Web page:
Humor Magazine

Cleaning My Room in 12 Steps

By Katie Hoffman @katienotholmes

After two long years of procrastination, I finally cleaned my room. By the time everything had been vacuumed and Windexed, three and a half hours had passed, two bags of garbage had been collected, and five loads of laundry were assembled. I had also amassed a new hat collection

As a person who truly, madly, deeply hates cleaning, over the years I’ve noticed that a lot of people like to pretend they hate cleaning. Most of these people are exaggerating just to fit in with all of us genuine slobs. I can’t blame them–Messy People is probably the most elite lazy group you could belong to. Usually, when someone admits that they actually enjoy cleaning, others respond with a look of horror and concern not unlike the reaction Nickelback fans and chocolate doubters have grown accustomed to seeing. The thing that truly separates the brandwagoners from the true anti-cleaners is a person’s actions. You see, when you truly hate an activity, you do not do it. So when I say I hate cleaning, there’s none of that weak-minded “but it has to get done” or “but I care about dust coating my belongings” or “but people might think I’m a hoarder.” I’m fully committed to my hatred. I leave plates everywhere and let someone else worry about it. I try outfits on and throw them on the floor when I don’t like how they look. I leave unopened mail and bank statements lying around like bait for an identity thief.

I am messy, and if you met me on the street or saw my desk at work you would truly never guess just how grievously untidy I am.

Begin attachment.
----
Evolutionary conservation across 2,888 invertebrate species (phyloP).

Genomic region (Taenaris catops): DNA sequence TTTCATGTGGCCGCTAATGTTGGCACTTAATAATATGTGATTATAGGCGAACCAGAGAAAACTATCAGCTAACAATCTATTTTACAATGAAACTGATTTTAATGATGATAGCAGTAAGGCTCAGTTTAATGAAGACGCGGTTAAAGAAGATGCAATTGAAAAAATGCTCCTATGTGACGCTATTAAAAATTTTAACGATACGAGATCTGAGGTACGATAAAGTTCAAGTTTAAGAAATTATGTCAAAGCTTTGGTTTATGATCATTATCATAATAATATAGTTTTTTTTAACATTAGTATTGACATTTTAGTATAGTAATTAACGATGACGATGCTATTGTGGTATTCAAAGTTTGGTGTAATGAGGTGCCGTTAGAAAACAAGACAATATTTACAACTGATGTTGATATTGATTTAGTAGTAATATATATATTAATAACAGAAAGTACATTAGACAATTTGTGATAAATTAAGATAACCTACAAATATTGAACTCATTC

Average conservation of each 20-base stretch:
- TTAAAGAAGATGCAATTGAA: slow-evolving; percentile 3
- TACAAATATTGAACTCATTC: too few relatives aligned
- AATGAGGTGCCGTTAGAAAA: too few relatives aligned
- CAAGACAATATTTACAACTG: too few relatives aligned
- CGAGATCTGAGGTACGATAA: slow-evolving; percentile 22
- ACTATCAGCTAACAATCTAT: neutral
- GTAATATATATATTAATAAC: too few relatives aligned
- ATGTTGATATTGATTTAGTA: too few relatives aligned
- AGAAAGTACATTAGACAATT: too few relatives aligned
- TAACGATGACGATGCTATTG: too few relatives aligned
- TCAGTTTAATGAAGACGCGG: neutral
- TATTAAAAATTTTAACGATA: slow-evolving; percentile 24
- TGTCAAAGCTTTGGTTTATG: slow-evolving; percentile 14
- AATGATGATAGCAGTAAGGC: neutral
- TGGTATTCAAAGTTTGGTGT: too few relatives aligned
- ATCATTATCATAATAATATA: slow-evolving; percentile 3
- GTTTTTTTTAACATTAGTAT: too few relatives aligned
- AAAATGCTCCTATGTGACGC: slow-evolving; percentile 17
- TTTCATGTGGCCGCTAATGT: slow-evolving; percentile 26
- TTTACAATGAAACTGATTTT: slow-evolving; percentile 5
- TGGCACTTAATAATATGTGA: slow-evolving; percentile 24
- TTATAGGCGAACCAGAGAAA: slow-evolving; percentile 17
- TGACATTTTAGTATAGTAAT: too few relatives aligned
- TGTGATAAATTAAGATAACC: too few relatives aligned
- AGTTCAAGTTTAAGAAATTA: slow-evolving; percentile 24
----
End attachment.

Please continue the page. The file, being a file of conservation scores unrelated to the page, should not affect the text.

But the thing is, I’m not proud of being messy! It probably sounds like I am, but when you’re a messy person, being defensive about the way you live is the only way you can survive. Everyone wants messy people to change. “Why can’t you pick up after yourself? Is it so hard to put the dishes in the sink? Why can’t you put your dirty laundry in the hamper? Would it kill you take out the trash?” I don’t have the answers to those questions. I appreciate all the benefits of a clean, organized house. After all, I don’t like seeing breeding dust bunnies or stepping over piles of dirty laundry, but you know what I like significantly less than those things? Cleaning up after myself. As a messy person, I don’t feel the same obligation to keep everything spotless that all those clean people have woven in their DNA.

It should be said that I’m not a complete slob. I do have some standards of cleanliness. For instance, if something gets spilled (except water, I have a theory that left out long enough it will evaporate), I will get a paper to towel clean it (if it’s something the dog won’t/can’t lick up). Any pet-related void must be thoroughly cleaned. The toilet needs to be bleached on a weekly basis. Excessive dog hair on furniture needs to be addressed. Sheets need to be washed frequently. Beyond those messes, I’m not interested. It’s troubling because I don’t consider myself universally lazy. I really don’t mind doing things! I wake up at 4 AM! I go to the gym every day! I’m capable of doing things I don’t always feel like doing! Cleaning is the only exception.

So you’re probably wondering why I finally broke down and cleaned my room. Well, I’ve heard/read multiple times that a clean living space helps you de-stress, focus, find nirvana, etc., so I figured since I’m trying to write a book and work on my “personal brand” it might help me or something. I also feel like I’m well into the age range where being messy stopped being a cute representation of my stubbornness and has instead become an example of immaturity. With all those things in mind, let me take your through the 12 steps to cleaning my room.